AI and the retail store of the future

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When it comes to artificial intelligence (AI), both reporters and consumers tend to focus on big, bold, and very sexy stories, like autonomous self-driving cars or machines beating human world champions at games like chess, Go, and even Jeopardy. And I'll admit, those stories are very cool, and they certainly deserve the attention they get. Aside from those stories, though, some of the largest, most practical advancements in AI are happening in the industrial sector, and it might come to the surprise of more than a few that the retail industry -- traditionally risk-averse and more fast follower than early adopter -- is leading the way. Currently, retail sees AI solutions like Amazon's Echo, Google's Home, and Apple's Siri making real differences in the online shopping experience, and the Amazon Go concept store appears destined to be a disruptive force in the brick-and-mortar realm. Seemingly every week, new applications come online, like Original Stitch's Bodygram, which custom-tailors button-down shirts from a single photo.


Alibaba founder Jack Ma: AI will cause people 'more pain than happiness'

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Artificial intelligence and other technologies will cause people "more pain than happiness" over the next three decades, according to Jack Ma, the billionaire chairman and founder of Alibaba. "Social conflicts in the next three decades will have an impact on all sorts of industries and walks of life," said Ma, speaking at an entrepreneurship conference in China about the job disruptions that would be created by automation and the internet. A key social conflict will be the rise of artificial intelligence and longer life expectancy, which will lead to an aging workforce fighting for fewer jobs. Ma, who is usually more optimistic in his presentations, issued the warning to encourage businesses to adapt or face problems in the future. He said that 15 years ago he gave hundreds of speeches warning about the impact of e-commerce on traditional retailers and few people listened because he wasn't as well-known as he is now.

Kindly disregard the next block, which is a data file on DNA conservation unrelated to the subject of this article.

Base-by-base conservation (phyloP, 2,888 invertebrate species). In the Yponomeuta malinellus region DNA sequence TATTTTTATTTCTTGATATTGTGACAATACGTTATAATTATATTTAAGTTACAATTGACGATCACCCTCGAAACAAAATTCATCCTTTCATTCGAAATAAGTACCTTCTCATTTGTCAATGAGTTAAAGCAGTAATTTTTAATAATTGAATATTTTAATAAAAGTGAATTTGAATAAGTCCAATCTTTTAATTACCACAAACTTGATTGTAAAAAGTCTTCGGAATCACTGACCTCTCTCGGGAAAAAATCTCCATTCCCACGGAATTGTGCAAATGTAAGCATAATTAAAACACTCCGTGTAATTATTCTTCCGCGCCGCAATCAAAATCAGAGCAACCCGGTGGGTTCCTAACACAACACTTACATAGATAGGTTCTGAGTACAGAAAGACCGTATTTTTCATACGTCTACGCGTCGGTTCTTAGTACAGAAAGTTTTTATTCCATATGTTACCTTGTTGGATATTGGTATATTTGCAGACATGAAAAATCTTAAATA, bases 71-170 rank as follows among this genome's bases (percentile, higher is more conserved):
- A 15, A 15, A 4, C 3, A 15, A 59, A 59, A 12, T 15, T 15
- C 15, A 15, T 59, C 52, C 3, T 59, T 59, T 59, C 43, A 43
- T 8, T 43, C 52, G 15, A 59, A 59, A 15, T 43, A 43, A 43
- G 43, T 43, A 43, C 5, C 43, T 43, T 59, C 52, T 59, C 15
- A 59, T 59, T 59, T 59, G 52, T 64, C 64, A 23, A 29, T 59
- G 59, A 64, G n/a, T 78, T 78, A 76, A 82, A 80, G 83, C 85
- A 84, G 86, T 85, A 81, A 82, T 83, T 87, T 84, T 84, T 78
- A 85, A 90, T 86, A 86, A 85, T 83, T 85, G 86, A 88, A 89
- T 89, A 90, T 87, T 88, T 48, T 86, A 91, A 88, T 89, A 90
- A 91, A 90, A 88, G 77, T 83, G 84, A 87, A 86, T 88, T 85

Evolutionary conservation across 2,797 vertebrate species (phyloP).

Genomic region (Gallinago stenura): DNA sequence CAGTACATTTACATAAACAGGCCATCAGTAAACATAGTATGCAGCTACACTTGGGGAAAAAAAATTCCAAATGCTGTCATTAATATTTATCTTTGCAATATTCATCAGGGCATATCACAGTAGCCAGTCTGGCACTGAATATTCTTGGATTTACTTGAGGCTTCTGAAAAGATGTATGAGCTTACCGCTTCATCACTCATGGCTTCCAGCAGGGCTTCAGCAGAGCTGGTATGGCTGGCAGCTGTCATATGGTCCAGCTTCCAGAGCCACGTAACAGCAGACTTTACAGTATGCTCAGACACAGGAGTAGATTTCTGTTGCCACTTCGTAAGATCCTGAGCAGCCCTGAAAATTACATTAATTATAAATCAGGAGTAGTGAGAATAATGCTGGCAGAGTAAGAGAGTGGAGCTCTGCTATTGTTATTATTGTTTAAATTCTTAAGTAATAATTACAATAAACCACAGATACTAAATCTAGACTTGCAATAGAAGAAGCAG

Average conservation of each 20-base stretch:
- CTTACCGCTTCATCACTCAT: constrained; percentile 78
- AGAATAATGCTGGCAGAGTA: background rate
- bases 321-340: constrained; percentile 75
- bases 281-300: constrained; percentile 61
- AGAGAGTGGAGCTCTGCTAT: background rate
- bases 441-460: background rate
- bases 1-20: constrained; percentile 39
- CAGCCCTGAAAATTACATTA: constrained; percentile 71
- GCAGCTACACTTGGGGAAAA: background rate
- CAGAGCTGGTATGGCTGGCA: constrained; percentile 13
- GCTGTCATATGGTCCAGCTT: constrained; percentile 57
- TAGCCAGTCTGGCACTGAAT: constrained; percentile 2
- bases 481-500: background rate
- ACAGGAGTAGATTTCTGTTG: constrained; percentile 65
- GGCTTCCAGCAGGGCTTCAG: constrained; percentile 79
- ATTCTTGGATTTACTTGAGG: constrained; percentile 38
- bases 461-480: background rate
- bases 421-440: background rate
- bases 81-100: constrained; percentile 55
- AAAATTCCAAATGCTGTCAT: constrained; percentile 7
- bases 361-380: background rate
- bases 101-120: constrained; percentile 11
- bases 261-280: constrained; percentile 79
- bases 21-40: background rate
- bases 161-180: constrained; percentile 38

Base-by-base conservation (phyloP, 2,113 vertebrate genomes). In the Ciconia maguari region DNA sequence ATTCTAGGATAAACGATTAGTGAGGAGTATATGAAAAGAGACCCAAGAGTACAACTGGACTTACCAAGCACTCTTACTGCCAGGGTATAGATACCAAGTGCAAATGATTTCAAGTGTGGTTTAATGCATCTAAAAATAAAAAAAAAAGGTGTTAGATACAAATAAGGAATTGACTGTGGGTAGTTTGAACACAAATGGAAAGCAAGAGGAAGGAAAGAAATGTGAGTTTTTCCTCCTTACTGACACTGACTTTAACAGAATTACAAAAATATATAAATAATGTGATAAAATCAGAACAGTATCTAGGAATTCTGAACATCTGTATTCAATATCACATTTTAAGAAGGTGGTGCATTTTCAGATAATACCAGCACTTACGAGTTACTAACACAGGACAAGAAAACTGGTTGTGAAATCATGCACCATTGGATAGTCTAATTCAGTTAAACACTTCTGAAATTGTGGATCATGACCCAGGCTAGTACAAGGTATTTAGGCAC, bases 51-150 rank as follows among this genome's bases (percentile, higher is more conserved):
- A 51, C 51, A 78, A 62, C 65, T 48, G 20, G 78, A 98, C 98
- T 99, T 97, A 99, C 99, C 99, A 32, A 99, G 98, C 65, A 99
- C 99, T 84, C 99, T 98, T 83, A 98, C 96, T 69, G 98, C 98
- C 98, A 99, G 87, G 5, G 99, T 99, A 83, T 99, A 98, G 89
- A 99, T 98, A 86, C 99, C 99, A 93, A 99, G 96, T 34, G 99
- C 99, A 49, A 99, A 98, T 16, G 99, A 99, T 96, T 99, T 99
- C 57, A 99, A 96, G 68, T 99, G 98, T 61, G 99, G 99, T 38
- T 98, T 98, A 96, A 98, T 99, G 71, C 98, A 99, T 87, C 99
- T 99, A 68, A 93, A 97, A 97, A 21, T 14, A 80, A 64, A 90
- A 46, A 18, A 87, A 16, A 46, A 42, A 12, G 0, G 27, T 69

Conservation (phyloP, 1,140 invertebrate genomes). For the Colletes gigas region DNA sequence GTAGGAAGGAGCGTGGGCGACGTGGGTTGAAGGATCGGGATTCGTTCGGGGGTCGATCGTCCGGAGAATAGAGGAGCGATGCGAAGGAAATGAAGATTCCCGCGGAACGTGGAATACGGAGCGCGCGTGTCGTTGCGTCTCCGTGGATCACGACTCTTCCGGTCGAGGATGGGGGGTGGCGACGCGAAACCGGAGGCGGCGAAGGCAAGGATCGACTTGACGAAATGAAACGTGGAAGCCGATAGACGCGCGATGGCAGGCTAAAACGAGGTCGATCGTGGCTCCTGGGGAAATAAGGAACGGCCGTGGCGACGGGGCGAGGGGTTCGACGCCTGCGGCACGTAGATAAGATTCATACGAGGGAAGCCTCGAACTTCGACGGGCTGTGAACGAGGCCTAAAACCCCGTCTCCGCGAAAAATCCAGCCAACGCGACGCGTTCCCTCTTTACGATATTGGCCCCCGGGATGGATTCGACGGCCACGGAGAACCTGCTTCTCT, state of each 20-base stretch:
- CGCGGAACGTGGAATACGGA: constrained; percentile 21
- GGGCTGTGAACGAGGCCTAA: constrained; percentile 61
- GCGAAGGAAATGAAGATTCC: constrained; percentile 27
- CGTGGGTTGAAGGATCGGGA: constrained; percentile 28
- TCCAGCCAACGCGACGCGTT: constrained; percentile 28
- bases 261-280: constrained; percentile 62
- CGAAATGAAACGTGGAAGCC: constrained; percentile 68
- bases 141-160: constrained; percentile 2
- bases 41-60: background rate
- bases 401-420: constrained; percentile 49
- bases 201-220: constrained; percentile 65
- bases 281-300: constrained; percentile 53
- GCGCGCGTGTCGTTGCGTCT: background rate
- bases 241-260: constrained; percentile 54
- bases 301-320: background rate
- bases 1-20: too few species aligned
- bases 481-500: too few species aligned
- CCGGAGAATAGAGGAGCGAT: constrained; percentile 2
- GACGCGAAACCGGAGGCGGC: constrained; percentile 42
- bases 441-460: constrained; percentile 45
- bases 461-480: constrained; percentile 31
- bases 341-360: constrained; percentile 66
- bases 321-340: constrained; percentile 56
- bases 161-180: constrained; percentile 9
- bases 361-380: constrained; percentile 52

Alibaba billionaire says AI will cause people 'more pain than happiness'

The Guardian

Artificial intelligence and other technologies will cause people "more pain than happiness" over the next three decades, according to Jack Ma, the billionaire chairman and founder of Alibaba. "Social conflicts in the next three decades will have an impact on all sorts of industries and walks of life," said Ma, speaking at an entrepreneurship conference in China about the job disruptions that would be created by automation and the internet. A key social conflict will be the rise of artificial intelligence and longer life expectancy, which will lead to an aging workforce fighting for fewer jobs. Ma, who is usually more optimistic in his presentations, issued the warning to encourage businesses to adapt or face problems in the future. He said that 15 years ago he gave hundreds of speeches warning about the impact of e-commerce on traditional retailers and few people listened because he wasn't as well-known as he is now.


Artificial Intelligence, Machine Learning Could Threaten Apps

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The key takeaways from the AI Frontiers Conference, held on January 11–12, include "the central role that AI/ML [Artificial Intelligence/Machine Learning] capabilities are playing within Internet/technology companies, emergence of voice/virtual assistants" and the significant capabilities of Alphabet Inc (NASDAQ: GOOG) (NASDAQ: GOOGL), Amazon.com, Inc. (NASDAQ: AMZN) and Facebook Inc (NASDAQ: FB) in these domains, Baird's Colin Sebastian said in a report. The AI Frontiers Conference focused on applications of deep learning, analyst Sebastian mentioned. Presentations by Alphabet highlighted how Google was using neural networks to "innovate and improve products, including Search, Ads, Photos, Translate, Gmail, Maps, Cloud, voice recognition, self-driving cars and robotics, among others." The teams or projects using deep learning have increased to 4,000, from 200 in early 2014, Sebastian noted.


The best Black Friday 2018 smart home deals from Hue, Amazon Echo, Ring, and more

USATODAY - Tech Top Stories

If you make a purchase by clicking one of our links, we may earn a small share of the revenue. However, our picks and opinions are independent from USA Today's newsroom and any business incentives. Smart home devices can cost a pretty penny, but they can also be surprisingly affordable if you know what to look for, and how to spot a good deal. Lucky for you, Black Friday sales are here, and we've been combing through them all to find the very best deals. We test smart home products non-stop, all year long, so we know which are worth your time, and which you should pass up.